The Artist (2011)

artist_ver3God dammit, it seems that once again I’ll start with quotation marks. This time it’s James Berardinelli’s voice speaking: “Hazanavicius isn’t just making a silent movie, he is attempting to enter a time warp and craft something that would fool all but the most studious and scholarly into believing it could have been a lost film from a bygone era.” So says our James, and we laugh a little. Cracking a mad, demented laugh sprinkled with subtle hints of satanic rituals just because I intend to use this we pronoun from now on. We don’t consider ourselves even close to ‘studious’ or ‘scholarly’ yet we can spot the difference in an instant. It only requires some perception, some interest and  some knowledge of how did these silent-era movies actually looked like. This isn’t any sort of scholarly knowledge. It’s easily acquired. All one needs is to actually watch some of them. It shouldn’t be a problem, considering this thing we call Internet, but nevermind this now. We tend to rant. We would have to read some notes on production or even an interview or two to see if this discrepancy is intentional or if Hazanavicius is just one of the hipsters who really loves ‘cool stuff’ from the past without really understanding them. This is just too bothersome for us (remember what I sad about ‘studious’?). Still, we are inclined to go with first interpretation. There is evident knowledge of silent-era form, there is some knowledge of its “essence”, and obvious discrepancies in style, structure, themes, framing and acting we’ll explain as intentional. After all, Hollywood was always about illusion and making things better than they are. Hazanavicius’ The Artist is something like a boob job on your grandmother. You notice the boobs, but you notice the grandmother as well.

vlcsnap-2014-06-20-00h13m29s213Anyhow (I’ll drop this we act for now), I am still puzzled by the effect of The Artist. I can understand why it was awarded with Academy Award (though Scorsese’s Hugo,with which thismovie shares similar motifs, was much more to my liking), but I can’t understand how it managed to do so well with revenue. It seems that, despite all of my supposedly bravado know-how of the inner workings of media, I still manage to disregard sheer impact of marketing and thoughtfully constructed media-hype. Playing on nostalgia card is perfectly understandable, though existence of recipients attuned to this particular type of nostalgia is something of a mystery. Intertextual dialogue with silent-era was done before. If nothing else, Sunset Blvd. and Singing in the Rain come to mind.  Every so often, wave of nostalgia sweeps across a cultural landscape transforming all media in its wake. What is left is rarely more than cute manirism (in some way The Artist is as maniristic as they come) but sometimes it happens that it resonates well with crowds. If I had to guess, I would say that amongst the thousands who went to see The Artist, almost none had any particular connection with a world of silent movies. The Artist was “an event” movie. This is to say it managed to replicate what it was trying to replicate (despite everything that formalists like myself had to say about an actual success of replication). For a brief season, it managed to conjure the paradise lost. This innocent time of fairytales in screen-form. So remote now that it almost seems like it never existed at all.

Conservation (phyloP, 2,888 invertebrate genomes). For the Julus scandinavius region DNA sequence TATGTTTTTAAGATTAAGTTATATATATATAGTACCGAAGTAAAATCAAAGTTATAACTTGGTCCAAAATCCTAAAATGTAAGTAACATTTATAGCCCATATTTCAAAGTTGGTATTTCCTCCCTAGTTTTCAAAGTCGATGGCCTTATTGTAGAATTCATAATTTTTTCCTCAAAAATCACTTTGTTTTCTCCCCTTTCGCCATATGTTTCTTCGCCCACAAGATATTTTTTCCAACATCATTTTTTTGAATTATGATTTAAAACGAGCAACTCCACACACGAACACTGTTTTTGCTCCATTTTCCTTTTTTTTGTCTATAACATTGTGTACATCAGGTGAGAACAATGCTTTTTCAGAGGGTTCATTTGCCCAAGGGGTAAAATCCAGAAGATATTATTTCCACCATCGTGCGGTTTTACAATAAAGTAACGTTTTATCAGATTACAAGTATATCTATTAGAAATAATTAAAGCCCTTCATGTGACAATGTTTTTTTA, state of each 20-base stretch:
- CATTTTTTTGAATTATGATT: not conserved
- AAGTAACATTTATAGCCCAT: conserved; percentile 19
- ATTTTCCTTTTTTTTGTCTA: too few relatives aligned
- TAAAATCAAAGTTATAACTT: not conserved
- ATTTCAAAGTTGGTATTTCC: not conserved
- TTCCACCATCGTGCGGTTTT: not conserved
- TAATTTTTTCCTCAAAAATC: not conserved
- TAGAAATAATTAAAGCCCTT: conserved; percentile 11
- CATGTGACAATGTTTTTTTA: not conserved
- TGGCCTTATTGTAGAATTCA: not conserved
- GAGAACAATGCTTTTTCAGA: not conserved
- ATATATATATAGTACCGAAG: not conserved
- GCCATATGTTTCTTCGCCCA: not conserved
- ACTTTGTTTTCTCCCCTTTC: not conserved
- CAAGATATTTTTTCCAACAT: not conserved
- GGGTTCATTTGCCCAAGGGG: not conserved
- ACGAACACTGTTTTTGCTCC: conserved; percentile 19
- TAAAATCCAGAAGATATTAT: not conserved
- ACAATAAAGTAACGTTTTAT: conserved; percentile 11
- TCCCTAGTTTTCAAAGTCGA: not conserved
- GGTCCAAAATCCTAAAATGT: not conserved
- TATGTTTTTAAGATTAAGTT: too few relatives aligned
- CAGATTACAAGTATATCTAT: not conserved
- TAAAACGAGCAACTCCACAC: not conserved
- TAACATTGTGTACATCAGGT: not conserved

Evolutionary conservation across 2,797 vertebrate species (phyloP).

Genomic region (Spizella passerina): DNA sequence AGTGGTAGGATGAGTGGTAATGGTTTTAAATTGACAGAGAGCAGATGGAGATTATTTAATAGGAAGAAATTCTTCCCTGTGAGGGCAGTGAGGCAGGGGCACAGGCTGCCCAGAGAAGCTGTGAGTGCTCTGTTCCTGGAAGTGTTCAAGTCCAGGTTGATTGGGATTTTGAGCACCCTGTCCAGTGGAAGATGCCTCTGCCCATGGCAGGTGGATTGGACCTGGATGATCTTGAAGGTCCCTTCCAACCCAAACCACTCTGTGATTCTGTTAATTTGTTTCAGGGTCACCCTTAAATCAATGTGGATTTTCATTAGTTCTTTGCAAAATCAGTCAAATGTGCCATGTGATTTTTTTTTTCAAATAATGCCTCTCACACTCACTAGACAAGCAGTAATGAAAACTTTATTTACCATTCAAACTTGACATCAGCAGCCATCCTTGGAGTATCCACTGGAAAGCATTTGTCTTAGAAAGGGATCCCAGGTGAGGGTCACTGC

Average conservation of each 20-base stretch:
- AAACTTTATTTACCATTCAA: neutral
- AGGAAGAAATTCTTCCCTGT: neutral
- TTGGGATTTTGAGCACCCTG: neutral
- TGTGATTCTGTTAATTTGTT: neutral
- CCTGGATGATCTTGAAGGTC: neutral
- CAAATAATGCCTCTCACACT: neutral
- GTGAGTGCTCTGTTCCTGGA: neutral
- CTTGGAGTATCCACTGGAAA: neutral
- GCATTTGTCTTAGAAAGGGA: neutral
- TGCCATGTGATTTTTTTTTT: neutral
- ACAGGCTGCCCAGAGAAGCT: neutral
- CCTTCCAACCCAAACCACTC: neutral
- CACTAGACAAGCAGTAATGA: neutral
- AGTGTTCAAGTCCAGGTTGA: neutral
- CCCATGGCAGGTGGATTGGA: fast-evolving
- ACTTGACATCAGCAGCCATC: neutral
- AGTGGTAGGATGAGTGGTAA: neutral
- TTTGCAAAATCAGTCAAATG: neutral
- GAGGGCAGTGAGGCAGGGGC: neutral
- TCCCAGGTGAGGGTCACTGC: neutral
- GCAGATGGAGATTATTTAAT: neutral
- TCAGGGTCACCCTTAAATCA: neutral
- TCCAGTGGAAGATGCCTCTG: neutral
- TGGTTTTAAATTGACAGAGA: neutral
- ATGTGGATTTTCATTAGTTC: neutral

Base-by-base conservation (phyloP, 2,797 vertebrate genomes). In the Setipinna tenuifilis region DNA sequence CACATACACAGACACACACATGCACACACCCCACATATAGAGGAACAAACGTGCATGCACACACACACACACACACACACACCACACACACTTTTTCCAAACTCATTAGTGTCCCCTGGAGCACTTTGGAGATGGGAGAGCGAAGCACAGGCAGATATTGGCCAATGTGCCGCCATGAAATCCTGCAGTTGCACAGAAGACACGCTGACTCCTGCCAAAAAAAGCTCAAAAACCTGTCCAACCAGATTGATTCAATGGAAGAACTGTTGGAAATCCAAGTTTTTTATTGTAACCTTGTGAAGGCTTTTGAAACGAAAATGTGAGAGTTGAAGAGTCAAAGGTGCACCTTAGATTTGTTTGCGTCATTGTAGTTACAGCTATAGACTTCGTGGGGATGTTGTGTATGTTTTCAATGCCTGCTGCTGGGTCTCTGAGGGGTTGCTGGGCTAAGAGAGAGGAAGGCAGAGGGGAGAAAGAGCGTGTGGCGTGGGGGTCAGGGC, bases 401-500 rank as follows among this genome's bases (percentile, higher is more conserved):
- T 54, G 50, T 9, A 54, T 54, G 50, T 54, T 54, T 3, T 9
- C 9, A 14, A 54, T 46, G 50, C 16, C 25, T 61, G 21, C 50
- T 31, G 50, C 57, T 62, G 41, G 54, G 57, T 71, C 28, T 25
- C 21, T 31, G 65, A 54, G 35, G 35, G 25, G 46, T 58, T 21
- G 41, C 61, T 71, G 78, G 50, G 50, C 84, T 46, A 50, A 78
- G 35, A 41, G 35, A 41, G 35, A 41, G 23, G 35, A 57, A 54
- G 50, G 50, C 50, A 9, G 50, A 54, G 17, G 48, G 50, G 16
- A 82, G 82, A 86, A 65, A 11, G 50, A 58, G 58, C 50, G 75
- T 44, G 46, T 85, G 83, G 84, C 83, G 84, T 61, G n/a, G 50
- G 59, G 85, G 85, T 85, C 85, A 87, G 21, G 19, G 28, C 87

vlcsnap-2014-06-20-00h13m39s45Part of me was weirded out seeing “silent movie” in high definition. Every “original” silent movie that I have seen, even when I saw them in theatres, was lacking in some aspect. Either it was restored poorly, or it was a bad copy, or it was something else. This grainy picture which bared marks of damages that piled up during past decades became something like a metaphor for life, universe and everything else. Seeing something that tried to emulate silent-era in crystal clear form wasn’t quite the same. It drew attention to its artificiality. Make-up wasn’t quite the same, camera work was too modern, editing as well, affectation and hyperbole were almost non-existent, narrative was “blasphemous”, and myriad of tiny little details kept reminding me that what I was seeing is something like a love letter. It was a letter written by an admirer, not by a fan, and part of me wasn’t satisfied. The other part of me wasn’t satisfied with general tone of The Artist (despite it being generally attuned to the dominant sentiment of American moviemaking). I couldn’t help but see cynicism in treatment of Jean Dujardin’s character (even on a metaphorical level). His transformation from silent-era romantic action-figure to Fred-and-Ginger-dancing-darling of the thirties strengthened up the underlying notion that it was always about entertainment and never about Art. I couldn’t force myself to applaud to that.

Recollecting my thoughts on The Artist it seems to me that once again Academy Award went to the movie that managed to create best illusion amongst contenders. There were far better movies produced that year, but none of them managed to create this artificial vibe that resonated almost too well with the essence of Hollywood. For the Industry, it was always about Industry and it’s no wonder that Industry rewarded the guy that felt nostalgic about that.

Theatrical release poster
Directed by Michel Hazanavicius
Produced by Thomas Langmann
Written by Michel Hazanavicius
Starring Jean Dujardin
Bérénice Bejo
Music by Ludovic Bource
Cinematography Guillaume Schiffman
Editing by Anne-Sophie Bion
Michel Hazanavicius
Studio La Petite Reine
ARP Sélection
Studio 37
La Class Americane
France 3 Cinema
U Film
Jouror Productions
JD Prod
Wild Bunch

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